The news last week that Ballarat will host the national road championships until at least 2017 reignited a long running debate over the suitability of a venue which continues to polarise, writes Al Hinds, but perhaps solutions that please both parties are not as unimaginable as they seem.
7 Apr 2015 - 11:32 PM  UPDATED 13 Apr 2015 - 3:37 PM

Orica-AIS cyclist Tiffany Cromwell's comments in reaction to the announcement were just some that came from many professional roadies, who felt a chance to change up the venue had been missed.

Take a look at the winners since 2007: Darren Lapthorne, Matt Lloyd, Peter McDonald, Travis Meyer, Jack Bobridge, and Simon Gerrans, all of whom can hold their own uphill.

It's no coincidence. The three kilometres of climbing per 10 kilometre lap unequivocally lends itself to a climber. It's a hard course and one likened by some to a 'classic'.

And It means that if a rider like Matt Goss or Mark Renshaw wants a chance to wear green and gold in the European season, they have to be at their best.

Even then, see Renshaw this year, and Goss in 2011, the possibilities are still far from guaranteed.

The answer, and the push from detractors of Buninyong like Cromwell, is for diversity. Diversity in parcours or diversity in location, although it's the former that is most easily adjusted, particularly now with the announcement to keep the race in Ballarat.

Don't get your knickers in a knot, that in itself is not such a bad thing. The idea of creating an event with real attraction for spectators, media hype and riders at a single location carries weight and should not be completely demonised.

John Craven famously envisioned the championships with a potential akin to the Australian Open tennis, or the Melbourne Formula One Grand Prix, a fixture with its own identity.

After six straight years in Ballarat, 2012 showed that at least part of the vision is becoming a reality, a resounding success, that speaks brightly of the future.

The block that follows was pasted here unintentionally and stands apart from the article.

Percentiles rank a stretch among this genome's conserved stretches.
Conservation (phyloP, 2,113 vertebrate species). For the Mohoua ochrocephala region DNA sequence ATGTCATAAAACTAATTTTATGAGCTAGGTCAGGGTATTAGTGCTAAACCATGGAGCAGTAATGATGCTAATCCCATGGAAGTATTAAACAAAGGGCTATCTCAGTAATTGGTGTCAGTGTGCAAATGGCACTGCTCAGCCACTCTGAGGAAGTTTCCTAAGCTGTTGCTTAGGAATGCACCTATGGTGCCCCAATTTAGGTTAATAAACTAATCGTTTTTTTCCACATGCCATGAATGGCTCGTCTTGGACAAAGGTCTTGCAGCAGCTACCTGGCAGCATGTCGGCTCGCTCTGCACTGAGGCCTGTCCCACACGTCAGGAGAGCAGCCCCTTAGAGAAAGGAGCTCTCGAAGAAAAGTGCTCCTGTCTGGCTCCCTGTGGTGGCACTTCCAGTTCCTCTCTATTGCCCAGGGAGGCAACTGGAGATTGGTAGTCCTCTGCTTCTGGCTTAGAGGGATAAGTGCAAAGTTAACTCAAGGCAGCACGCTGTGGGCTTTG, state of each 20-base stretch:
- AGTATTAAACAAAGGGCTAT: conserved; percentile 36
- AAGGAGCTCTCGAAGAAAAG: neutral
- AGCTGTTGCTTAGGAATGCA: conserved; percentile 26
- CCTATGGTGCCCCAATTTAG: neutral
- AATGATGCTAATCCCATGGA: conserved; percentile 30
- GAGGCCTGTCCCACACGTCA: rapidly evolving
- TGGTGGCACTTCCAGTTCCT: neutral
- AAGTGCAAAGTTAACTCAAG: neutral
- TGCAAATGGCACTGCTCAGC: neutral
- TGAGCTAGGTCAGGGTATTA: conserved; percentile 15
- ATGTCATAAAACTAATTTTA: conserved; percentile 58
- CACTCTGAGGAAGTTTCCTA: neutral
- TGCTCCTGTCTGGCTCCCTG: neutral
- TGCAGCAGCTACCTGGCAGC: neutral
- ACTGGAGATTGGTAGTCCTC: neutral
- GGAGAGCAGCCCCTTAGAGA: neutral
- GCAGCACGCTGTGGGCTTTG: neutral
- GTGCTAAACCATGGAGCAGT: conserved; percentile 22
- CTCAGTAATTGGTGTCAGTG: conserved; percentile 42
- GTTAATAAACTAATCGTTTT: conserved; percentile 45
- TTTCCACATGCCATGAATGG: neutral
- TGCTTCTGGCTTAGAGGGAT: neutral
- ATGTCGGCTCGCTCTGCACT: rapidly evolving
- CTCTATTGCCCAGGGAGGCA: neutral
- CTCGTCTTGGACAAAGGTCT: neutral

Cycling Australia, the new owner of the event, will no doubt want to capitalise on that growth to make the most of its investment. The financial side for CA is attractive, and I can sympathise with its desire to keep the championships in Ballarat for four more years. How big can this event get?

Is it so far fetched to imagine a Geelong world championship-esque crowd in Ballarat by 2017? Who's to say otherwise? And that's a goal that should be pursued.

But I'm only OK with it on the proviso that the concerns of the riders are listened to. There is no reason why Ballarat cannot host a different road race course each and every year. The most famous cycling event in the world, the Tour de France, hits the Champs Elysees every year, but the three weeks beforehand are barely recognisable.

That prospect is exciting. Why should Ballarat City, which last time I checked was a pretty big area, be any different?

Robbie McEwen, now retired, is one who has been outspoken over the nature of the course before and says organisers should not baulk at experimentation.

"There are lots of different routes in and around Mount Buninyong, even into the city of Ballarat," he said.

"Nationals should give a range of riders a chance to win, and as it stands that's not the case.

"Even if Buninyong had to host the race, there are simple things that could be done, like adding additional distance to the existing 10 kilometre loop to allow riders more time to recover."

The most interesting point McEwen raised, however, is an idea which should please both Cycling Australia and riders calling for change.

"When was the last time Cadel Evans turned up at the nationals?" McEwen said.

"The fact is, and we've seen this, as it stands the race turns away riders who are serious about peaking later in the season. Why? The course is too hard. You can't just turn up and roll around Buninyong, it's a very hard slog.

"A change opens it up for guys like Cadel to turn up, and that's what you want to encourage."

Of course, you have to be wary of going too far one way and alienating the ability of climbers to animate the race. The scales are already firmly titled away from climbers at the domestic level in the National Road Series.

But a balanced course, a changing course, keeps things interesting. Cycling Australia says it is open to the idea of change, and is already looking into potential alternative routes.

There are lots of reasons to make those alternatives a reality, and I hope that the governing body goes down that road.

The final announcement for the 2013 course is expected later this year. Make your voice heard in the comments below.